Air Pollution Concerns for School Children on the Rise

Children who are in such close proximity to such highways, which produce environmental pollutants, can be more susceptible to respiratory diseases such as asthma later in life.

Recently, there has been a lot of focus on the air pollution concerns for Olympic athletes and spectators in Beijing, China. However, the United States is not without its own air pollution problems. In fact, according to researchers at the University of Cincinnati, more than 30% of US public schools are within a quarter mile of major highways that serve as main truck and traffic routes. Other research studies have shown that children who are in such close proximity to such highways, which produce environmental pollutants, can be more susceptible to respiratory diseases such as asthma later in life. Sergey Grinshpun, PhD, principal investigator of the study and professor of environmental health at the University of Cincinnati, has recommended that future urban development, transportation planning, and environmental policies be given careful consideration in terms of proximity to high levels of pollution. “Health risk can be mitigated through proper urban planning, but that doesn’t erase the immediate risk to school-age children attending schools that are too close to highways right now,” said Grinshpun. “Existing schools should be retrofitted with air filtration systems that will reduce students’ exposure to traffic pollutants.”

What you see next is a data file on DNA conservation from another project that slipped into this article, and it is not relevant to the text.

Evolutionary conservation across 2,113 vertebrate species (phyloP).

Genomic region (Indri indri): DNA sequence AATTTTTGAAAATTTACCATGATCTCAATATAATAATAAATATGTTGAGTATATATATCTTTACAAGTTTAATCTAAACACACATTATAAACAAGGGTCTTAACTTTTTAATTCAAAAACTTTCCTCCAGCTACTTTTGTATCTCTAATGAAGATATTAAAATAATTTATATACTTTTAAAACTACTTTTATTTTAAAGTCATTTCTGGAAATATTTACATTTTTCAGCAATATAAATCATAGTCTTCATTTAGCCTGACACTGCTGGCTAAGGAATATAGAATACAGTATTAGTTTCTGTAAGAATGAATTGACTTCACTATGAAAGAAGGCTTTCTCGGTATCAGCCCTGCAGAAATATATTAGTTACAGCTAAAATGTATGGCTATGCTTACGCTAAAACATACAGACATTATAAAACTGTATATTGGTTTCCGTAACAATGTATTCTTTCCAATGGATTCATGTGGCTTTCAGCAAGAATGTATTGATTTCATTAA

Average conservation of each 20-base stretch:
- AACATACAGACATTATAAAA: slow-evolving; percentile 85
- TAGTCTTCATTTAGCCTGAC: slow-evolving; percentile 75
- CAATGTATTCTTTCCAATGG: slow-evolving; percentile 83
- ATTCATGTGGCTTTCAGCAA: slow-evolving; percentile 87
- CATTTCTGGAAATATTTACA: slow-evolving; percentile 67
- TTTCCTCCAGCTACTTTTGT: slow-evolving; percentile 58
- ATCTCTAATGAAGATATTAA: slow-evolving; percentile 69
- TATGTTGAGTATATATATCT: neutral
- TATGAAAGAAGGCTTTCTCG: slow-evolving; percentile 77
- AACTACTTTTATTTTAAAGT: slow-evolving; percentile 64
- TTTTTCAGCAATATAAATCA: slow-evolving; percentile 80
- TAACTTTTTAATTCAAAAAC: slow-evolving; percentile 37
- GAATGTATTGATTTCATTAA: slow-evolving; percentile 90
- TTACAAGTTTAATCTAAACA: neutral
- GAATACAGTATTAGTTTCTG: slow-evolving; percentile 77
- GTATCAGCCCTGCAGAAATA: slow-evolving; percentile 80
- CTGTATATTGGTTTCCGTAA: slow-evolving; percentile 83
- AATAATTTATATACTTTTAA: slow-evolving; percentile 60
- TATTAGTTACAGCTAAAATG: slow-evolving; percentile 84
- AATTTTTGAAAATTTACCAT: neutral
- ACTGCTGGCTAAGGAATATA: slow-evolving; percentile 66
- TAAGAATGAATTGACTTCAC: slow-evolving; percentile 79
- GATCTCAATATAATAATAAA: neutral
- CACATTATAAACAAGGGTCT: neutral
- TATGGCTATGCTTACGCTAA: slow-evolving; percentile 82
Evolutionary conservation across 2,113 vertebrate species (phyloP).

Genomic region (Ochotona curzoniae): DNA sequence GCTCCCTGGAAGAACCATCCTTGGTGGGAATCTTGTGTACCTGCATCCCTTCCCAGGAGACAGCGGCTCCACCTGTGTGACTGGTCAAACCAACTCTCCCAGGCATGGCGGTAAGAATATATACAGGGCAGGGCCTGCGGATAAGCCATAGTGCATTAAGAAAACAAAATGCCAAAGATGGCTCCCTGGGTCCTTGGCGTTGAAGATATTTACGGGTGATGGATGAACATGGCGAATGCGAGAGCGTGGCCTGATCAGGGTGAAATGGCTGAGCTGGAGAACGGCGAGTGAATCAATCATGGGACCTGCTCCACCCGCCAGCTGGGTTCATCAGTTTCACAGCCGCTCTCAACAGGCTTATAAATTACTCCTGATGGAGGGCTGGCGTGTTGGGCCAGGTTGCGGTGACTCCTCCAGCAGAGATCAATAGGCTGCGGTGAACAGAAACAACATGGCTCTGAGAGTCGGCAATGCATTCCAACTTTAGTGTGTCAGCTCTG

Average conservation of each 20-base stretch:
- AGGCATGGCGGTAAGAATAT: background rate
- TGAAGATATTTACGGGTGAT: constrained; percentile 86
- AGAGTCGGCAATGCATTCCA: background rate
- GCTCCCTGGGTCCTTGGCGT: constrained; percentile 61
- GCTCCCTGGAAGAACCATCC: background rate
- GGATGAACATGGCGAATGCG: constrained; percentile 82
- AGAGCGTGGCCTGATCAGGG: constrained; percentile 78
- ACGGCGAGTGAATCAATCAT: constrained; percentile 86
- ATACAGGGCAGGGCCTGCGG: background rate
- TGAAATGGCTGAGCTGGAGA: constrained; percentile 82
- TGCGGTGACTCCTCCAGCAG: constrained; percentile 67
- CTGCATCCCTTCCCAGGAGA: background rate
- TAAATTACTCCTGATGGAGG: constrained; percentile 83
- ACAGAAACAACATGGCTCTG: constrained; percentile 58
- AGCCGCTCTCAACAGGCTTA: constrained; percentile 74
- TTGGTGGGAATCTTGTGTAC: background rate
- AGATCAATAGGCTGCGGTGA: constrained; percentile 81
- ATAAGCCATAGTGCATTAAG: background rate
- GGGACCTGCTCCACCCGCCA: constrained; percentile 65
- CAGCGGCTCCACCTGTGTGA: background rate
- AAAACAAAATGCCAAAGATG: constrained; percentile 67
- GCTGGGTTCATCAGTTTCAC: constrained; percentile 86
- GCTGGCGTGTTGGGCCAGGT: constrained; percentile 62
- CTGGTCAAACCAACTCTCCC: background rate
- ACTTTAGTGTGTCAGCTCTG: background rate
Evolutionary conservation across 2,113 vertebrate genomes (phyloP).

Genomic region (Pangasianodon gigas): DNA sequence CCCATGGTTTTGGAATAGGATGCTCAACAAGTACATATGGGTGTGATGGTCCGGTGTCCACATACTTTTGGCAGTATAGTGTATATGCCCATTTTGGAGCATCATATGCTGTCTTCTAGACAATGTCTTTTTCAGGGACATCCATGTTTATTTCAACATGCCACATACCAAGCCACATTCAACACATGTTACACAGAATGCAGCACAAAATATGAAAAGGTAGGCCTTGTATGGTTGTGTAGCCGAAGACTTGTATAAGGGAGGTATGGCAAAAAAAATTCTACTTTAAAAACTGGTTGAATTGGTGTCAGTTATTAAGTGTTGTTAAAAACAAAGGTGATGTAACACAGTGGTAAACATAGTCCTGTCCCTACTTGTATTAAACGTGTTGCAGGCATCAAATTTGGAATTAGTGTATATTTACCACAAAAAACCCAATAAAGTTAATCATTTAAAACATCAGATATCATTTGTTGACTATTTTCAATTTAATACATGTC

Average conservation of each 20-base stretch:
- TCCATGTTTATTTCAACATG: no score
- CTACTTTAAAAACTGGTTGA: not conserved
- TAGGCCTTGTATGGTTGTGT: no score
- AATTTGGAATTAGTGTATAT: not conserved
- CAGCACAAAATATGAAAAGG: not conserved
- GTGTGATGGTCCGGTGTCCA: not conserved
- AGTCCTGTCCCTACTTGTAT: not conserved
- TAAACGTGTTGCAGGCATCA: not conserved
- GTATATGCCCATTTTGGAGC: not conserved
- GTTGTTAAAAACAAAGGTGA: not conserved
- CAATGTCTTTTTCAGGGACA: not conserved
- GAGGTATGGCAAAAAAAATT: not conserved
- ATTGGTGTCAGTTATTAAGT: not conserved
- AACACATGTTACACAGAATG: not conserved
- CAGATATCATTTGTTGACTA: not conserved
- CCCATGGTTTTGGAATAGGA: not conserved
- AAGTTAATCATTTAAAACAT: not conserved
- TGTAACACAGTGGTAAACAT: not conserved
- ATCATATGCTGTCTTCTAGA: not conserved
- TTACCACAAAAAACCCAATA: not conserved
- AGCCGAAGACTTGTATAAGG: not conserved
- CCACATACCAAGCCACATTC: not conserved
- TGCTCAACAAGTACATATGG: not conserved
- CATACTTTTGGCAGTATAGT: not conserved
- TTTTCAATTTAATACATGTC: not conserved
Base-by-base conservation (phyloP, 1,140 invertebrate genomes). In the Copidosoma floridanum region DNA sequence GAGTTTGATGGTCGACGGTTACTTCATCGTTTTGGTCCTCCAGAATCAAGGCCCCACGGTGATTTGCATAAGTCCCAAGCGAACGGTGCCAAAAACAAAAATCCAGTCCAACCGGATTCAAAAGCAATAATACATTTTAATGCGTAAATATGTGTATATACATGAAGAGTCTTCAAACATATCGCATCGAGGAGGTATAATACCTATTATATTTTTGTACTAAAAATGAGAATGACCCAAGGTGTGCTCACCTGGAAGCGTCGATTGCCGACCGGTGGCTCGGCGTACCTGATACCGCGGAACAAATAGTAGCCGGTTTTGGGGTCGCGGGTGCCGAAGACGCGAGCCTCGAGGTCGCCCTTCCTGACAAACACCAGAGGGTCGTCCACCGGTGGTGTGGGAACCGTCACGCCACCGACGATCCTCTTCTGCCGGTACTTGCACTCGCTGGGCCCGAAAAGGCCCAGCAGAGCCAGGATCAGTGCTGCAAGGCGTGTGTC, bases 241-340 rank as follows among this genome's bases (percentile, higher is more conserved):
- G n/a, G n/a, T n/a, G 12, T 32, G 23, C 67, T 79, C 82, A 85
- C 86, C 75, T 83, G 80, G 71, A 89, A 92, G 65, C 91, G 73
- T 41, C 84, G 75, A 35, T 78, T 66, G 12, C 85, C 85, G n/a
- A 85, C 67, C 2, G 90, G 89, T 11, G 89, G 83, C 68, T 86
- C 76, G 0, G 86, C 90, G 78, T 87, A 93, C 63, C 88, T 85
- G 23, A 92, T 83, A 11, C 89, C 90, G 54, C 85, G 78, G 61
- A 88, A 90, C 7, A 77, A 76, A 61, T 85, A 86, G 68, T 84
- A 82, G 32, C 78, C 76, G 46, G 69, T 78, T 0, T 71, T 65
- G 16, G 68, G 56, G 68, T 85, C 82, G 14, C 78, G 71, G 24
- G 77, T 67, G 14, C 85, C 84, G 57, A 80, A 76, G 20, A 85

The study, which will appear in the September 2008 issue of the Journal of Environmental Planning and Management, included “metropolitan areas representative of all geographical regions of the United States: Atlanta, Boston, Cincinnati, Denver, Philadelphia, Los Angeles, Memphis, Minneapolis and San Antonio.” The survey took more than 8,800 schools representing six million students into account, and calculated the distance to the nearest interstate, US highway, or state highway.

Grinshpun points out that, although major roads play an important role in the economy, there needs to be a fair balance between economic and health considerations. States like California—which has passed a law that prohibits erecting new schools within 500 feeet of a busy road—and New Jersey—which is currently moving a bill through legislature to require highway entrance and exit ramps to be 1,000 feet from any school—are ahead of the curve.

“For many years, our focus has been on homes when it comes to air pollution. School attendance may result in a large dose of inhaled traffic pollutants that—until now—have been completely overlooked,” Grinshpun said.